However, Coors later replicated this iconic image for a billboard advertisement in Los Angeles without Mannion’s permission.

Mannion sued Coors for copyright infringement, arguing that the company had unlawfully copied the unique elements and overall aesthetic of his photograph.

The court ruled in favor of Mannion, emphasising that factors such as originality, timing, and the creation of the subject matter can significantly impact the copyrightability of a photograph.

The victory in this case not only reinforced the importance of protecting a photographer’s creative work but also set a significant precedent for future cases involving copyright infringement in photography.

By recognising the unique aspects and overall aesthetic of a photo as integral to its copyright protection, the court sent a clear message about the importance of respecting and safeguarding the intellectual property rights of photographers and other creative professionals.

The Feist vs. Rural Case: A Turning Point in Copyright Protection

The Feist vs. Rural case is a significant legal precedent that had a lasting impact on copyright protection in the United States.

In this case, Feist Publications used 4,000 telephone directory entries from Rural Telephone Services in their phone book without permission.

Rural sued Feist for copyright violation, arguing that they had invested considerable effort in collecting and organising the directory information.

However, the court disagreed with Rural’s claim, ruling that their directory lacked copyright protection because it was merely an alphabetical listing of names and numbers.

This landmark decision fundamentally changed the legal standard for copyright protection.

The court emphasised that mere labor or effort in collecting data does not satisfy the originality requirement for copyright protection.

Instead, a minimum level of creativity is necessary for a work to qualify for copyright protection.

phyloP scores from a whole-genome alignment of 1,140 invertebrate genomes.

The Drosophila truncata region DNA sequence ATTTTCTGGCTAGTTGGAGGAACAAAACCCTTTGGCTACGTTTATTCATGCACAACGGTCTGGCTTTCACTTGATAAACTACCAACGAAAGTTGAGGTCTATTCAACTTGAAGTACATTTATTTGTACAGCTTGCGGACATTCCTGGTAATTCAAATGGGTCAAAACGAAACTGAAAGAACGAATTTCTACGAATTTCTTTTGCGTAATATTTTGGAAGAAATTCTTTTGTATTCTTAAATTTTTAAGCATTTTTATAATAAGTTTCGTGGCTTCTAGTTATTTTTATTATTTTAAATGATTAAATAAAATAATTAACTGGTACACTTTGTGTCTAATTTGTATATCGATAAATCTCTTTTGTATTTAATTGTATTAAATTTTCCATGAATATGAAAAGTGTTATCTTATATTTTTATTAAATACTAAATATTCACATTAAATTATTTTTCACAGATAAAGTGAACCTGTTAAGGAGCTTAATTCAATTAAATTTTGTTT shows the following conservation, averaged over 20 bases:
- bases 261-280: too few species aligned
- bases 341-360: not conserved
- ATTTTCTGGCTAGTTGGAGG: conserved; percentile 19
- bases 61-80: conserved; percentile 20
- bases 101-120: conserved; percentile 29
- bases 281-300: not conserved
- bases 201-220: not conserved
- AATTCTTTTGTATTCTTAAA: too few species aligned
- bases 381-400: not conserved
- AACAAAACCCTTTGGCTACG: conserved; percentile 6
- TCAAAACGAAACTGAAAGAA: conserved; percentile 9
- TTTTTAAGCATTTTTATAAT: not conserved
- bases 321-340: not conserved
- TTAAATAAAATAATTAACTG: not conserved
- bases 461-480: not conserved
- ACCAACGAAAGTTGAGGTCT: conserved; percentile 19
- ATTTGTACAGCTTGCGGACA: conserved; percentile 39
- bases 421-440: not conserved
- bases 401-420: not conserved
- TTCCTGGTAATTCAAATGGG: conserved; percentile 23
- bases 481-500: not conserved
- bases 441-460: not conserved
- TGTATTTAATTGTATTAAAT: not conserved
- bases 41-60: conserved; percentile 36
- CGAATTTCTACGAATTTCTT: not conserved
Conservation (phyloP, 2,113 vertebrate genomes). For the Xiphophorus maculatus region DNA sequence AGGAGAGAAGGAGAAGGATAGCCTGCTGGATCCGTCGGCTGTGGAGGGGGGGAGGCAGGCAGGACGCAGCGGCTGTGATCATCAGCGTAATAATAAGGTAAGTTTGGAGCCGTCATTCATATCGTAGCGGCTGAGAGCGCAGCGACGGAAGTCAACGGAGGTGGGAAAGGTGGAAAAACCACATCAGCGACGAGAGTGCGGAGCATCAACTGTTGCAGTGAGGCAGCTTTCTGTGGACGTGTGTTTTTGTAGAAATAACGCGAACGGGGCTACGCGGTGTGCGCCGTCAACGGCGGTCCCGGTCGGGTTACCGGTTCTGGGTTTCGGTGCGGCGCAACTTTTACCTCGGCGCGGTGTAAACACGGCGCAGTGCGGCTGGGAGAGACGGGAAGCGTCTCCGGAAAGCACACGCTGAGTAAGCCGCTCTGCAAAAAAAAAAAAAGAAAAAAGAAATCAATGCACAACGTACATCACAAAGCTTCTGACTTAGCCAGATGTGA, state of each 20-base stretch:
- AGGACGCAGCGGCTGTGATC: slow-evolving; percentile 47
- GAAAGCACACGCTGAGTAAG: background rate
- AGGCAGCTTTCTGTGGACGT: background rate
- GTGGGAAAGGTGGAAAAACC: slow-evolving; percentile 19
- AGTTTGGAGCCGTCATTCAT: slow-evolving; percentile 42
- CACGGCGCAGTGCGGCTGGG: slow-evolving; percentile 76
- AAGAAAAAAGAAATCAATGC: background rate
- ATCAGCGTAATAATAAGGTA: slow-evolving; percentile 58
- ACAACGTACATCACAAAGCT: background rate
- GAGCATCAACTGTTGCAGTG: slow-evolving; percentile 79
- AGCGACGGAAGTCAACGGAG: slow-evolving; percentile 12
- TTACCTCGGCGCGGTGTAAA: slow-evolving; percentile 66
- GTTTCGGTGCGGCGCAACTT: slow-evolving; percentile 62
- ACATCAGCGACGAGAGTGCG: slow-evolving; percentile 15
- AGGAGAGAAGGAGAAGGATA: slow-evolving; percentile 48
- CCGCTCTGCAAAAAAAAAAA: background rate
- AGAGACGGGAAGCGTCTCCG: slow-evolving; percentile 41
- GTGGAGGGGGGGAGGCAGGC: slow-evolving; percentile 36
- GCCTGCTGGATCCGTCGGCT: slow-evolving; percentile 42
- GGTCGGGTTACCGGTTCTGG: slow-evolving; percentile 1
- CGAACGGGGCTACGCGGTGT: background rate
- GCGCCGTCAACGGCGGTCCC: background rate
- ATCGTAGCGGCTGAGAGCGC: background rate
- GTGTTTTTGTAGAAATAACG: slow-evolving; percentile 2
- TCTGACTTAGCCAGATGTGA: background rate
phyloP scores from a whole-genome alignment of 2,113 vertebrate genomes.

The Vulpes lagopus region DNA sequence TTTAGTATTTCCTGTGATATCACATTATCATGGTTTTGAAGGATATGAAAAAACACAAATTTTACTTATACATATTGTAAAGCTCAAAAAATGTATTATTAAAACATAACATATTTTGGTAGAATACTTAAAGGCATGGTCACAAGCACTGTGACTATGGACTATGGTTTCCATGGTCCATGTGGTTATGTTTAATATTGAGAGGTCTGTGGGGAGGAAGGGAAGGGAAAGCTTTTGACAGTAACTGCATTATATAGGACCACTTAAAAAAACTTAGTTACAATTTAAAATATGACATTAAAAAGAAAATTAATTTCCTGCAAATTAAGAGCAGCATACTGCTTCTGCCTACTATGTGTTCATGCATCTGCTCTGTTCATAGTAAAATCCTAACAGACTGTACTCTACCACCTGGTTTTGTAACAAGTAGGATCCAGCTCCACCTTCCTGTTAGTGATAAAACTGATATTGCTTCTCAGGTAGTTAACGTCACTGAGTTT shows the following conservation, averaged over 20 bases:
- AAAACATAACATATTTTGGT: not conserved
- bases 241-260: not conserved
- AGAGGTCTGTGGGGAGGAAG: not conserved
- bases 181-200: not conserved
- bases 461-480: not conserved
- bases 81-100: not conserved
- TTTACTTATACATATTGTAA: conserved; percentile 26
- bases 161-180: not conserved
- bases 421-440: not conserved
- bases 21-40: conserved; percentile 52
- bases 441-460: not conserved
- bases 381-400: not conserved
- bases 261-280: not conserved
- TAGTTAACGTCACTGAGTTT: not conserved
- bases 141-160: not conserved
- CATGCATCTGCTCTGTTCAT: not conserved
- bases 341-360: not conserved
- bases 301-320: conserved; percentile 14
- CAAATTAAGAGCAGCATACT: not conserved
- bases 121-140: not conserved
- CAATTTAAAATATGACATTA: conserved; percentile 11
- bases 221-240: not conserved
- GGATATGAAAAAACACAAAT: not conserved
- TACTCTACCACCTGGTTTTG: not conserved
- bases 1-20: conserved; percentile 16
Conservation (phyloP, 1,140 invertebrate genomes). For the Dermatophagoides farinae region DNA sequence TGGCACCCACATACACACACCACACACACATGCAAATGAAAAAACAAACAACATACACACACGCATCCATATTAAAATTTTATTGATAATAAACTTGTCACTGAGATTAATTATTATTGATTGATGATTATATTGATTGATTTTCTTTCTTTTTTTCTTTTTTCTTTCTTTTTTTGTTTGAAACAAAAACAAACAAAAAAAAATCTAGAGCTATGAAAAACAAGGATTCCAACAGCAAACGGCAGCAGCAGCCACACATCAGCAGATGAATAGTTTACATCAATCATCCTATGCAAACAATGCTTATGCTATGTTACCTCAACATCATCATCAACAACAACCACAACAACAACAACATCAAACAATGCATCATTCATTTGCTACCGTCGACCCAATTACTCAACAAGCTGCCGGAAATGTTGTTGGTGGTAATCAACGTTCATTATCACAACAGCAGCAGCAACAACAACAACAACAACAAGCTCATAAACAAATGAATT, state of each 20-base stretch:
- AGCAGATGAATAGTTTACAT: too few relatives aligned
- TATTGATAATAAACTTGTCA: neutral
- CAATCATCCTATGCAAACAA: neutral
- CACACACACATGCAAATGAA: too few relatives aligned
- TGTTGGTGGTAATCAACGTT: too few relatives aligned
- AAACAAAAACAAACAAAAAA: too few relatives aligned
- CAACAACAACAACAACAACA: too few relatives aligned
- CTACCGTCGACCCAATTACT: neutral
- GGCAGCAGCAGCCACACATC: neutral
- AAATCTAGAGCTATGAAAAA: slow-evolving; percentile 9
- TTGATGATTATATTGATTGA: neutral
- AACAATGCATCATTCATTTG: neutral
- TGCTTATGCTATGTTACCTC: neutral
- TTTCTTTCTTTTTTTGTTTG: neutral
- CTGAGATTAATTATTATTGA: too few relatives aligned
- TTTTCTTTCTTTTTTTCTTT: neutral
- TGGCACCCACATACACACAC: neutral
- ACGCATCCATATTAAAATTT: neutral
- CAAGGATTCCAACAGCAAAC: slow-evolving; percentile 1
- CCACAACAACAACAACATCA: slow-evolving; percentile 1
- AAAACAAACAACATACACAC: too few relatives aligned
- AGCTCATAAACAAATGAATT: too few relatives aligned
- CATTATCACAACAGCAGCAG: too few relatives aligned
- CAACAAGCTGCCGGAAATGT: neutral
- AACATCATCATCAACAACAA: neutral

The Feist vs. Rural case established that originality is a critical factor in claiming copyright, and this principle extends to all forms of creative expression, including photography.

For a photographer to assert copyright protection over their work, they must create an original piece that stems from their unique creativity and effort, rather than merely copying or assembling pre-existing material.

This ruling has far-reaching implications and continues to shape copyright law today.

The Clark Rockefeller Case: Assessing Copyright Infringement in Photograph Recreation

In a case involving Sony Pictures and a newspaper photographer, the issue of copyright infringement in recreating a photograph’s composition and poses was brought to the forefront.

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Sony Pictures produced a television movie based on the Clark Rockefeller case, which featured a scene resembling a newspaper photograph of the suspect and abductee.

The photographer behind the original image claimed that the studio had violated his copyright by imitating the composition and poses of his work.

However, the District Court ruled that the similarities between the original photograph and Sony’s recreation were not substantial enough to constitute copyright infringement.

The court determined that the original photograph included several factual elements that were not eligible for copyright protection, such as the daughter riding on her father’s shoulders and the clothing they wore.

Additionally, the court noted that the framing, tone, and composition of Sony’s recreated image differed significantly from the original photograph.

This case highlights the complexity of assessing copyright infringement in instances where recreation is based on an existing photograph.

It demonstrates that, in some cases, similarities in pose and composition may not be enough to establish copyright infringement, particularly when other significant elements of the original work differ.

Richard Prince vs. Patrick Cariou: A Tussle Over Fair Use in Art and Digital Media

The legal battle between artist Richard Prince and photographer Patrick Cariou explores the complex relationship between copyright, fair use, and the artistic process.

In his “Canal Zone” project, Prince used dozens of unlicensed photographs taken by Cariou, prompting Cariou to sue Prince for copyright infringement. In response, Prince invoked a “fair use” defense.

The outcome of the case initially favored Cariou, with the Southern District of New York ruling that Prince’s use of the photographs constituted infringement since he was not “commenting upon” the original works.

The decision was overturned by the Second Circuit, as they determined that Prince’s alleged infringements were transformative and therefore met the criteria for fair use.

The decision made by the judge to seize and dispose of Prince’s artwork sparked a discussion within the artistic and photography communities.

This ruling blurred the lines between commercial art and digital media, prompting questions about the boundaries of fair use and artistic expression.

Ultimately, the case between Prince and Cariou serves as a reminder of the delicate balance between respecting intellectual property rights and fostering creativity in the world of art and digital media.